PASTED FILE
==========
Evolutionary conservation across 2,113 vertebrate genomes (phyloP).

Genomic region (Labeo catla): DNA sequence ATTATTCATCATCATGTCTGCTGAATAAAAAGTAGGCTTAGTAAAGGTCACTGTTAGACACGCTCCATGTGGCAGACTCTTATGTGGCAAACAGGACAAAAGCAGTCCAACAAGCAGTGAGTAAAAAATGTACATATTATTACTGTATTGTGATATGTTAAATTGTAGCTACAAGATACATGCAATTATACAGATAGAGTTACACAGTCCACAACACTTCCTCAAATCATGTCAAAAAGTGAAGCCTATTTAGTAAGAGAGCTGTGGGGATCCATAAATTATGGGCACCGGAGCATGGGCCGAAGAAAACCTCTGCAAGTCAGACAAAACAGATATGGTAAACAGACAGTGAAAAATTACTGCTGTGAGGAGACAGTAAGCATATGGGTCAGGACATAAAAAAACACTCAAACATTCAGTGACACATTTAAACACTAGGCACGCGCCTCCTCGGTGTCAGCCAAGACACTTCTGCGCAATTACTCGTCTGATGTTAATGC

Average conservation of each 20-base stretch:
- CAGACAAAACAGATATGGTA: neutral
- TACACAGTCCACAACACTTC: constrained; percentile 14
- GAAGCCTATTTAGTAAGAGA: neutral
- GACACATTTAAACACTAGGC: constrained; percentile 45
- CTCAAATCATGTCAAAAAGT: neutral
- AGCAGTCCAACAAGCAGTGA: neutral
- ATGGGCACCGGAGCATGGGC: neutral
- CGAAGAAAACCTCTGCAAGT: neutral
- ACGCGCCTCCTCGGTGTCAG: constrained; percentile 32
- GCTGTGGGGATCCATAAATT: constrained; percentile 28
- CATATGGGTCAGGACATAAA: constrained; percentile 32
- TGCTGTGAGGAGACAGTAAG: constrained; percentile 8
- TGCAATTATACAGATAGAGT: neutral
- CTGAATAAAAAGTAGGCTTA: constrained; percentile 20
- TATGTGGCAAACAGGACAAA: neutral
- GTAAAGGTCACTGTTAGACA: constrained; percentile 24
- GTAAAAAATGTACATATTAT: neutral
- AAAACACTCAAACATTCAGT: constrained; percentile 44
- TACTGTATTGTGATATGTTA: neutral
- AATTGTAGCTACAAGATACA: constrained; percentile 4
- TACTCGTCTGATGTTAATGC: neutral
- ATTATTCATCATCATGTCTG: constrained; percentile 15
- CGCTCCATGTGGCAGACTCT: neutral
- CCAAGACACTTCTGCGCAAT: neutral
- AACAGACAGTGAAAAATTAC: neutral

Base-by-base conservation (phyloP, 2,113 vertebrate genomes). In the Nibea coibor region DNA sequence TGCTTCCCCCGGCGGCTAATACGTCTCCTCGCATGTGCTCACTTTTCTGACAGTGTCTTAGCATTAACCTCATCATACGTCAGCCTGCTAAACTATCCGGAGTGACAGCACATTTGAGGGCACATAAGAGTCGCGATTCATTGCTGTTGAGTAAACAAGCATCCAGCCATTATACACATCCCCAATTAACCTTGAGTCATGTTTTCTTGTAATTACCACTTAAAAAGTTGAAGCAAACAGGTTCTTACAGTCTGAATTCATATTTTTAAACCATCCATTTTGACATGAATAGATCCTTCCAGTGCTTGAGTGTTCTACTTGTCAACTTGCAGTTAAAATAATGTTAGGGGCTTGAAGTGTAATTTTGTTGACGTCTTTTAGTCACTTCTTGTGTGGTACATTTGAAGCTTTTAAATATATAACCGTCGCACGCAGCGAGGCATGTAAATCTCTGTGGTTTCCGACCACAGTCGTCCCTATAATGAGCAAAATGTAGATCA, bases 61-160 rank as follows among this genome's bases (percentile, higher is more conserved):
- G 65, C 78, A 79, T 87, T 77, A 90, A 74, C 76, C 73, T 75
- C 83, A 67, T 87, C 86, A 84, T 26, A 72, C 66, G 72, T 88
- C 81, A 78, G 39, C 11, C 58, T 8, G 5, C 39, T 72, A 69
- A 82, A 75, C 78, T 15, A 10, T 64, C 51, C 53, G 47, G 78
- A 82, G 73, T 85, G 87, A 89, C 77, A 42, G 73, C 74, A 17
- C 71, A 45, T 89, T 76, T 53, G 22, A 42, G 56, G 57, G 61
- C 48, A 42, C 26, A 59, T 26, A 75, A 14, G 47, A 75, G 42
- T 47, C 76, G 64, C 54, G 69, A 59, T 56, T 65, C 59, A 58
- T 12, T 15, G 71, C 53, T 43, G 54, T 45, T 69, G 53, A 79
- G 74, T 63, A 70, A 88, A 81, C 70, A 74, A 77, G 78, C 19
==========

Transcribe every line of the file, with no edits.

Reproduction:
Evolutionary conservation across 2,113 vertebrate genomes (phyloP).

Genomic region (Labeo catla): DNA sequence ATTATTCATCATCATGTCTGCTGAATAAAAAGTAGGCTTAGTAAAGGTCACTGTTAGACACGCTCCATGTGGCAGACTCTTATGTGGCAAACAGGACAAAAGCAGTCCAACAAGCAGTGAGTAAAAAATGTACATATTATTACTGTATTGTGATATGTTAAATTGTAGCTACAAGATACATGCAATTATACAGATAGAGTTACACAGTCCACAACACTTCCTCAAATCATGTCAAAAAGTGAAGCCTATTTAGTAAGAGAGCTGTGGGGATCCATAAATTATGGGCACCGGAGCATGGGCCGAAGAAAACCTCTGCAAGTCAGACAAAACAGATATGGTAAACAGACAGTGAAAAATTACTGCTGTGAGGAGACAGTAAGCATATGGGTCAGGACATAAAAAAACACTCAAACATTCAGTGACACATTTAAACACTAGGCACGCGCCTCCTCGGTGTCAGCCAAGACACTTCTGCGCAATTACTCGTCTGATGTTAATGC

Average conservation of each 20-base stretch:
- CAGACAAAACAGATATGGTA: neutral
- TACACAGTCCACAACACTTC: constrained; percentile 14
- GAAGCCTATTTAGTAAGAGA: neutral
- GACACATTTAAACACTAGGC: constrained; percentile 45
- CTCAAATCATGTCAAAAAGT: neutral
- AGCAGTCCAACAAGCAGTGA: neutral
- ATGGGCACCGGAGCATGGGC: neutral
- CGAAGAAAACCTCTGCAAGT: neutral
- ACGCGCCTCCTCGGTGTCAG: constrained; percentile 32
- GCTGTGGGGATCCATAAATT: constrained; percentile 28
- CATATGGGTCAGGACATAAA: constrained; percentile 32
- TGCTGTGAGGAGACAGTAAG: constrained; percentile 8
- TGCAATTATACAGATAGAGT: neutral
- CTGAATAAAAAGTAGGCTTA: constrained; percentile 20
- TATGTGGCAAACAGGACAAA: neutral
- GTAAAGGTCACTGTTAGACA: constrained; percentile 24
- GTAAAAAATGTACATATTAT: neutral
- AAAACACTCAAACATTCAGT: constrained; percentile 44
- TACTGTATTGTGATATGTTA: neutral
- AATTGTAGCTACAAGATACA: constrained; percentile 4
- TACTCGTCTGATGTTAATGC: neutral
- ATTATTCATCATCATGTCTG: constrained; percentile 15
- CGCTCCATGTGGCAGACTCT: neutral
- CCAAGACACTTCTGCGCAAT: neutral
- AACAGACAGTGAAAAATTAC: neutral

Base-by-base conservation (phyloP, 2,113 vertebrate genomes). In the Nibea coibor region DNA sequence TGCTTCCCCCGGCGGCTAATACGTCTCCTCGCATGTGCTCACTTTTCTGACAGTGTCTTAGCATTAACCTCATCATACGTCAGCCTGCTAAACTATCCGGAGTGACAGCACATTTGAGGGCACATAAGAGTCGCGATTCATTGCTGTTGAGTAAACAAGCATCCAGCCATTATACACATCCCCAATTAACCTTGAGTCATGTTTTCTTGTAATTACCACTTAAAAAGTTGAAGCAAACAGGTTCTTACAGTCTGAATTCATATTTTTAAACCATCCATTTTGACATGAATAGATCCTTCCAGTGCTTGAGTGTTCTACTTGTCAACTTGCAGTTAAAATAATGTTAGGGGCTTGAAGTGTAATTTTGTTGACGTCTTTTAGTCACTTCTTGTGTGGTACATTTGAAGCTTTTAAATATATAACCGTCGCACGCAGCGAGGCATGTAAATCTCTGTGGTTTCCGACCACAGTCGTCCCTATAATGAGCAAAATGTAGATCA, bases 61-160 rank as follows among this genome's bases (percentile, higher is more conserved):
- G 65, C 78, A 79, T 87, T 77, A 90, A 74, C 76, C 73, T 75
- C 83, A 67, T 87, C 86, A 84, T 26, A 72, C 66, G 72, T 88
- C 81, A 78, G 39, C 11, C 58, T 8, G 5, C 39, T 72, A 69
- A 82, A 75, C 78, T 15, A 10, T 64, C 51, C 53, G 47, G 78
- A 82, G 73, T 85, G 87, A 89, C 77, A 42, G 73, C 74, A 17
- C 71, A 45, T 89, T 76, T 53, G 22, A 42, G 56, G 57, G 61
- C 48, A 42, C 26, A 59, T 26, A 75, A 14, G 47, A 75, G 42
- T 47, C 76, G 64, C 54, G 69, A 59, T 56, T 65, C 59, A 58
- T 12, T 15, G 71, C 53, T 43, G 54, T 45, T 69, G 53, A 79
- G 74, T 63, A 70, A 88, A 81, C 70, A 74, A 77, G 78, C 19